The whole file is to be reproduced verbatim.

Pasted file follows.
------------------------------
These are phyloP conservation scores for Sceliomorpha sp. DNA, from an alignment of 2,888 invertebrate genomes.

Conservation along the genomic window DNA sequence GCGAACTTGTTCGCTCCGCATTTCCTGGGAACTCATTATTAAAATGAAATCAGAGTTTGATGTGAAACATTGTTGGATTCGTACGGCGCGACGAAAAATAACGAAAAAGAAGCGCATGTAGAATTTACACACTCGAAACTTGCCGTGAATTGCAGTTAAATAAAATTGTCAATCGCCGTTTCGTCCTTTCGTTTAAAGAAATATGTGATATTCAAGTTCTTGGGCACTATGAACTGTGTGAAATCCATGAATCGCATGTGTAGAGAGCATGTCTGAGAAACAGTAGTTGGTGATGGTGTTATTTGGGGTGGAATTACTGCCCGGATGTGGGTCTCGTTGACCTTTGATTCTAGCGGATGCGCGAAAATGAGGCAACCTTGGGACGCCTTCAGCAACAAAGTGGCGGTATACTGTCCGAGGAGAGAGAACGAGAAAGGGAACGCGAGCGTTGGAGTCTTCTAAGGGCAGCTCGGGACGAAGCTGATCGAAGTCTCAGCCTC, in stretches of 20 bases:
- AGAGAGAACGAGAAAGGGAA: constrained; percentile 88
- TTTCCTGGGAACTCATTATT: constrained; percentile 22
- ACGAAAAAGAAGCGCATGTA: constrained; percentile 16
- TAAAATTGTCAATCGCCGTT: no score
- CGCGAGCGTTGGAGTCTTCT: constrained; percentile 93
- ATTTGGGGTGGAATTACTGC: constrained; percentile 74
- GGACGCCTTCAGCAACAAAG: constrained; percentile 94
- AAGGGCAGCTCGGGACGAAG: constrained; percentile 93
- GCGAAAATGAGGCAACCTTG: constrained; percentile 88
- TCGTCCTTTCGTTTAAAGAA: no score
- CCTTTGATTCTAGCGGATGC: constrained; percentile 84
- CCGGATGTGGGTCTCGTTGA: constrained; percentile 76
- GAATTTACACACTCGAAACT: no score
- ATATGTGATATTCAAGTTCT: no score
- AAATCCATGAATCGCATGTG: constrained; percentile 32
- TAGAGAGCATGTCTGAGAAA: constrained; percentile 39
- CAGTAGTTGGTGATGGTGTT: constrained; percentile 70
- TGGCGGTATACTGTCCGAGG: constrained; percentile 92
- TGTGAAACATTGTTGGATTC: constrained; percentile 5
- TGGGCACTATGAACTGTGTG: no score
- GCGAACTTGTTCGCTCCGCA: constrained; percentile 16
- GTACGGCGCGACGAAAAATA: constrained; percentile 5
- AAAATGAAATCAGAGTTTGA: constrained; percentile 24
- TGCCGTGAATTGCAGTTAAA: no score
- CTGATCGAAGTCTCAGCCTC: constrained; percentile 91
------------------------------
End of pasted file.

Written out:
These are phyloP conservation scores for Sceliomorpha sp. DNA, from an alignment of 2,888 invertebrate genomes.

Conservation along the genomic window DNA sequence GCGAACTTGTTCGCTCCGCATTTCCTGGGAACTCATTATTAAAATGAAATCAGAGTTTGATGTGAAACATTGTTGGATTCGTACGGCGCGACGAAAAATAACGAAAAAGAAGCGCATGTAGAATTTACACACTCGAAACTTGCCGTGAATTGCAGTTAAATAAAATTGTCAATCGCCGTTTCGTCCTTTCGTTTAAAGAAATATGTGATATTCAAGTTCTTGGGCACTATGAACTGTGTGAAATCCATGAATCGCATGTGTAGAGAGCATGTCTGAGAAACAGTAGTTGGTGATGGTGTTATTTGGGGTGGAATTACTGCCCGGATGTGGGTCTCGTTGACCTTTGATTCTAGCGGATGCGCGAAAATGAGGCAACCTTGGGACGCCTTCAGCAACAAAGTGGCGGTATACTGTCCGAGGAGAGAGAACGAGAAAGGGAACGCGAGCGTTGGAGTCTTCTAAGGGCAGCTCGGGACGAAGCTGATCGAAGTCTCAGCCTC, in stretches of 20 bases:
- AGAGAGAACGAGAAAGGGAA: constrained; percentile 88
- TTTCCTGGGAACTCATTATT: constrained; percentile 22
- ACGAAAAAGAAGCGCATGTA: constrained; percentile 16
- TAAAATTGTCAATCGCCGTT: no score
- CGCGAGCGTTGGAGTCTTCT: constrained; percentile 93
- ATTTGGGGTGGAATTACTGC: constrained; percentile 74
- GGACGCCTTCAGCAACAAAG: constrained; percentile 94
- AAGGGCAGCTCGGGACGAAG: constrained; percentile 93
- GCGAAAATGAGGCAACCTTG: constrained; percentile 88
- TCGTCCTTTCGTTTAAAGAA: no score
- CCTTTGATTCTAGCGGATGC: constrained; percentile 84
- CCGGATGTGGGTCTCGTTGA: constrained; percentile 76
- GAATTTACACACTCGAAACT: no score
- ATATGTGATATTCAAGTTCT: no score
- AAATCCATGAATCGCATGTG: constrained; percentile 32
- TAGAGAGCATGTCTGAGAAA: constrained; percentile 39
- CAGTAGTTGGTGATGGTGTT: constrained; percentile 70
- TGGCGGTATACTGTCCGAGG: constrained; percentile 92
- TGTGAAACATTGTTGGATTC: constrained; percentile 5
- TGGGCACTATGAACTGTGTG: no score
- GCGAACTTGTTCGCTCCGCA: constrained; percentile 16
- GTACGGCGCGACGAAAAATA: constrained; percentile 5
- AAAATGAAATCAGAGTTTGA: constrained; percentile 24
- TGCCGTGAATTGCAGTTAAA: no score
- CTGATCGAAGTCTCAGCCTC: constrained; percentile 91